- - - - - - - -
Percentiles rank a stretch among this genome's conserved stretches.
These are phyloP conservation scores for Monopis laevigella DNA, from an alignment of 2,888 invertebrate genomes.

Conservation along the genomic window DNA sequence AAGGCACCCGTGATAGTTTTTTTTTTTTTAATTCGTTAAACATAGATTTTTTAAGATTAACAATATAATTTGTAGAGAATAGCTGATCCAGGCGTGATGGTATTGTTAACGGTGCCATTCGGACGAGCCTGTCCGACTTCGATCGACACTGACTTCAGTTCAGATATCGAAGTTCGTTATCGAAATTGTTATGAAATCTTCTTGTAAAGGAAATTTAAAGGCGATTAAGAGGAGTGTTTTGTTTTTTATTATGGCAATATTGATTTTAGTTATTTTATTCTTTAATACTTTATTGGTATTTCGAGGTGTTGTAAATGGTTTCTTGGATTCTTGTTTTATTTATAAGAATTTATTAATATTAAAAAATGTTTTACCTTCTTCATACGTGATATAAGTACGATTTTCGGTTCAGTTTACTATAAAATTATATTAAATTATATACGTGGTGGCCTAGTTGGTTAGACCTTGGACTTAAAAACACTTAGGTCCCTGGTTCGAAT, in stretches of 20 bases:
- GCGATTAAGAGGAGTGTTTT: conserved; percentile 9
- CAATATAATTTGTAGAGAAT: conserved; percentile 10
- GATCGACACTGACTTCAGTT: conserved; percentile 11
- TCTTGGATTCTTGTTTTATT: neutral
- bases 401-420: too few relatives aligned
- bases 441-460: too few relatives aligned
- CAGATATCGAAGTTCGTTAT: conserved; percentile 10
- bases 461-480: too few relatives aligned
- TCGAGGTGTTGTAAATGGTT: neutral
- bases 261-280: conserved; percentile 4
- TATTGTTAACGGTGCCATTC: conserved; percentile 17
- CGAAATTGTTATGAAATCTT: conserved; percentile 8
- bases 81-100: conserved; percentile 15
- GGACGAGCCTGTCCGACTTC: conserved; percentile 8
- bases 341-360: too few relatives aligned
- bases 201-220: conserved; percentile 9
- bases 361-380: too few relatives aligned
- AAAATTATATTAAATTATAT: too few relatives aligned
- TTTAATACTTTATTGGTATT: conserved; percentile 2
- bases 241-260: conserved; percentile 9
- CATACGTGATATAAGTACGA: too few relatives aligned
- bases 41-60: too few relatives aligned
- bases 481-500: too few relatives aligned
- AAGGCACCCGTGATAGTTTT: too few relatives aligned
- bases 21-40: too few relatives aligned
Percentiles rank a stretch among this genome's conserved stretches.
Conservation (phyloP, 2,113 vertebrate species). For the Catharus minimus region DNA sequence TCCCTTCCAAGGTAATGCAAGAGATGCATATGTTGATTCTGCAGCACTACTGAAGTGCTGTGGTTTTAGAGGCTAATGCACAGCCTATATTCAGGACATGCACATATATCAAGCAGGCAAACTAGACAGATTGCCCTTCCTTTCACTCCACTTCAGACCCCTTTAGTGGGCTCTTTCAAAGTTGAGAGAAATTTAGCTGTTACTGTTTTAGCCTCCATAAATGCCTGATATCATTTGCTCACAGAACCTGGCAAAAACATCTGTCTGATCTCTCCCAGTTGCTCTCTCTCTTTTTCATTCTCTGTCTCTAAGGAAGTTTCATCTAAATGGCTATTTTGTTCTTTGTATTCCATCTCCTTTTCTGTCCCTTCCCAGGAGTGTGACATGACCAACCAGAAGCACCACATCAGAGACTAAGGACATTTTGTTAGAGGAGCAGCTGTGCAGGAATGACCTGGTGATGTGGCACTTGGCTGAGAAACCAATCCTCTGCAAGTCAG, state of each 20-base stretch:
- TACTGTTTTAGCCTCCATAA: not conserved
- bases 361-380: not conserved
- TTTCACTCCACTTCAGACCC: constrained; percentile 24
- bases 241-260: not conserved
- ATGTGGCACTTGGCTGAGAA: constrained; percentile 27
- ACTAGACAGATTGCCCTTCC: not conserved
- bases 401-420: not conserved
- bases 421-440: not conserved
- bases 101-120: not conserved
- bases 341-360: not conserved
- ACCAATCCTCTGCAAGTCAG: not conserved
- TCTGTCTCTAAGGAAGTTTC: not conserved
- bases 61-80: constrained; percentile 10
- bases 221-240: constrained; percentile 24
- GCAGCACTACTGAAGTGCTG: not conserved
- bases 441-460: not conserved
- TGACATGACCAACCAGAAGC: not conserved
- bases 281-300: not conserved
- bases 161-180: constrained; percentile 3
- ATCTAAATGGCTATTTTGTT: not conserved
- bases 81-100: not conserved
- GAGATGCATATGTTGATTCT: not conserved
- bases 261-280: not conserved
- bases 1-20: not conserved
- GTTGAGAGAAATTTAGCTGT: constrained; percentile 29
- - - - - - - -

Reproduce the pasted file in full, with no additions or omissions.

Percentiles rank a stretch among this genome's conserved stretches.
These are phyloP conservation scores for Monopis laevigella DNA, from an alignment of 2,888 invertebrate genomes.

Conservation along the genomic window DNA sequence AAGGCACCCGTGATAGTTTTTTTTTTTTTAATTCGTTAAACATAGATTTTTTAAGATTAACAATATAATTTGTAGAGAATAGCTGATCCAGGCGTGATGGTATTGTTAACGGTGCCATTCGGACGAGCCTGTCCGACTTCGATCGACACTGACTTCAGTTCAGATATCGAAGTTCGTTATCGAAATTGTTATGAAATCTTCTTGTAAAGGAAATTTAAAGGCGATTAAGAGGAGTGTTTTGTTTTTTATTATGGCAATATTGATTTTAGTTATTTTATTCTTTAATACTTTATTGGTATTTCGAGGTGTTGTAAATGGTTTCTTGGATTCTTGTTTTATTTATAAGAATTTATTAATATTAAAAAATGTTTTACCTTCTTCATACGTGATATAAGTACGATTTTCGGTTCAGTTTACTATAAAATTATATTAAATTATATACGTGGTGGCCTAGTTGGTTAGACCTTGGACTTAAAAACACTTAGGTCCCTGGTTCGAAT, in stretches of 20 bases:
- GCGATTAAGAGGAGTGTTTT: conserved; percentile 9
- CAATATAATTTGTAGAGAAT: conserved; percentile 10
- GATCGACACTGACTTCAGTT: conserved; percentile 11
- TCTTGGATTCTTGTTTTATT: neutral
- bases 401-420: too few relatives aligned
- bases 441-460: too few relatives aligned
- CAGATATCGAAGTTCGTTAT: conserved; percentile 10
- bases 461-480: too few relatives aligned
- TCGAGGTGTTGTAAATGGTT: neutral
- bases 261-280: conserved; percentile 4
- TATTGTTAACGGTGCCATTC: conserved; percentile 17
- CGAAATTGTTATGAAATCTT: conserved; percentile 8
- bases 81-100: conserved; percentile 15
- GGACGAGCCTGTCCGACTTC: conserved; percentile 8
- bases 341-360: too few relatives aligned
- bases 201-220: conserved; percentile 9
- bases 361-380: too few relatives aligned
- AAAATTATATTAAATTATAT: too few relatives aligned
- TTTAATACTTTATTGGTATT: conserved; percentile 2
- bases 241-260: conserved; percentile 9
- CATACGTGATATAAGTACGA: too few relatives aligned
- bases 41-60: too few relatives aligned
- bases 481-500: too few relatives aligned
- AAGGCACCCGTGATAGTTTT: too few relatives aligned
- bases 21-40: too few relatives aligned
Percentiles rank a stretch among this genome's conserved stretches.
Conservation (phyloP, 2,113 vertebrate species). For the Catharus minimus region DNA sequence TCCCTTCCAAGGTAATGCAAGAGATGCATATGTTGATTCTGCAGCACTACTGAAGTGCTGTGGTTTTAGAGGCTAATGCACAGCCTATATTCAGGACATGCACATATATCAAGCAGGCAAACTAGACAGATTGCCCTTCCTTTCACTCCACTTCAGACCCCTTTAGTGGGCTCTTTCAAAGTTGAGAGAAATTTAGCTGTTACTGTTTTAGCCTCCATAAATGCCTGATATCATTTGCTCACAGAACCTGGCAAAAACATCTGTCTGATCTCTCCCAGTTGCTCTCTCTCTTTTTCATTCTCTGTCTCTAAGGAAGTTTCATCTAAATGGCTATTTTGTTCTTTGTATTCCATCTCCTTTTCTGTCCCTTCCCAGGAGTGTGACATGACCAACCAGAAGCACCACATCAGAGACTAAGGACATTTTGTTAGAGGAGCAGCTGTGCAGGAATGACCTGGTGATGTGGCACTTGGCTGAGAAACCAATCCTCTGCAAGTCAG, state of each 20-base stretch:
- TACTGTTTTAGCCTCCATAA: not conserved
- bases 361-380: not conserved
- TTTCACTCCACTTCAGACCC: constrained; percentile 24
- bases 241-260: not conserved
- ATGTGGCACTTGGCTGAGAA: constrained; percentile 27
- ACTAGACAGATTGCCCTTCC: not conserved
- bases 401-420: not conserved
- bases 421-440: not conserved
- bases 101-120: not conserved
- bases 341-360: not conserved
- ACCAATCCTCTGCAAGTCAG: not conserved
- TCTGTCTCTAAGGAAGTTTC: not conserved
- bases 61-80: constrained; percentile 10
- bases 221-240: constrained; percentile 24
- GCAGCACTACTGAAGTGCTG: not conserved
- bases 441-460: not conserved
- TGACATGACCAACCAGAAGC: not conserved
- bases 281-300: not conserved
- bases 161-180: constrained; percentile 3
- ATCTAAATGGCTATTTTGTT: not conserved
- bases 81-100: not conserved
- GAGATGCATATGTTGATTCT: not conserved
- bases 261-280: not conserved
- bases 1-20: not conserved
- GTTGAGAGAAATTTAGCTGT: constrained; percentile 29